Mother — Port of Spain

by Beverly Jackson

From the bed, my head heavy as hibiscus, I watch her zip into a strapless gown, then sit at her dressing table. She touches Joy to her wrists. Across the veranda, the Trinidadian night is spangled like navy tulle. I breathe deeply, waiting for her perfume to make me giggle. I kick my legs, eyes shut as the tropics rain inside me. “Are you being silly?” she asks, studying her face in the mirror as she presses red lips to a tissue. I tumble to the floor, too small for this world, assaulted, undone.

Beverly A. Jackson is an artist making memories in Naples, Florida, living alongside an alligator in a backyard lake.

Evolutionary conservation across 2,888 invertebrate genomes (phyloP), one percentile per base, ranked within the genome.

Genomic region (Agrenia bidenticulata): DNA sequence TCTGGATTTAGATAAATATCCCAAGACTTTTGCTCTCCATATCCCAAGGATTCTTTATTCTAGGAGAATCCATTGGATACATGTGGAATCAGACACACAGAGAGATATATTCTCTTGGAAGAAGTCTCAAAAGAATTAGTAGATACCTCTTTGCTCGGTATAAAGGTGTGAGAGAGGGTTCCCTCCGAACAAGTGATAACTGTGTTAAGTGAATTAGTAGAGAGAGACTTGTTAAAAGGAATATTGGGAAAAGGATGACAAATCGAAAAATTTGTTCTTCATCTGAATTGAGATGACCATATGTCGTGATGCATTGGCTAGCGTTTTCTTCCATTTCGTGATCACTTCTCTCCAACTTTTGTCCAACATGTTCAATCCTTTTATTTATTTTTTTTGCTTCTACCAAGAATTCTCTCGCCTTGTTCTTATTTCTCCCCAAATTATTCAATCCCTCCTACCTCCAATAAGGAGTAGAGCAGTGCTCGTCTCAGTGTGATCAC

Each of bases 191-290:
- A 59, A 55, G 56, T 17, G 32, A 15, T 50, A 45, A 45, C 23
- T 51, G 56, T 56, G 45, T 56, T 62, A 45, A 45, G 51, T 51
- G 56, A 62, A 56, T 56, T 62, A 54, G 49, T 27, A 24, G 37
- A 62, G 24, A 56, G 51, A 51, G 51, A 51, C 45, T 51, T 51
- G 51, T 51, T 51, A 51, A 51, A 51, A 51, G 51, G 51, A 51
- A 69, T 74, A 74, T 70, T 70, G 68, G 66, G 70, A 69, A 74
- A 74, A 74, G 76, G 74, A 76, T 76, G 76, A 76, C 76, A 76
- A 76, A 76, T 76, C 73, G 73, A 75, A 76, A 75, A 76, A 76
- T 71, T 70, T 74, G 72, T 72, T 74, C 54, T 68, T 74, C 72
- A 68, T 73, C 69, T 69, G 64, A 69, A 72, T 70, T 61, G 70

What is compression to you, both in general in in this piece?

Memories, to me, are compressed life. Like little marbles, they rattle around in my brain, just a few quarks, not the whole hadron. My head is full of marbles, this being one of them.


Congrats to Christopher Allen for having a work from HOUSEHOLD TOXINS being chosen to appear in BSF 2019 from Sonder Press.

Check out the write-up of the journal in The Writer.

New titles available from Robert McBrearty and Tori Bond.


Poetry, creative nonfiction, and fiction/prose poetry submissions is now OPEN. Check out our new category triptychs! The submission period closes December 15, 2019; submit here.


10/07 • Socorro Venegas
10/10 • Lilian McCarthy
10/14 • Marlin Jenkins
10/21 • Mary Grimm
10/28 • David Galef
11/04 • Douglas Milliken
11/11 • Janiru Liyanage
12/02 • Tara Campbell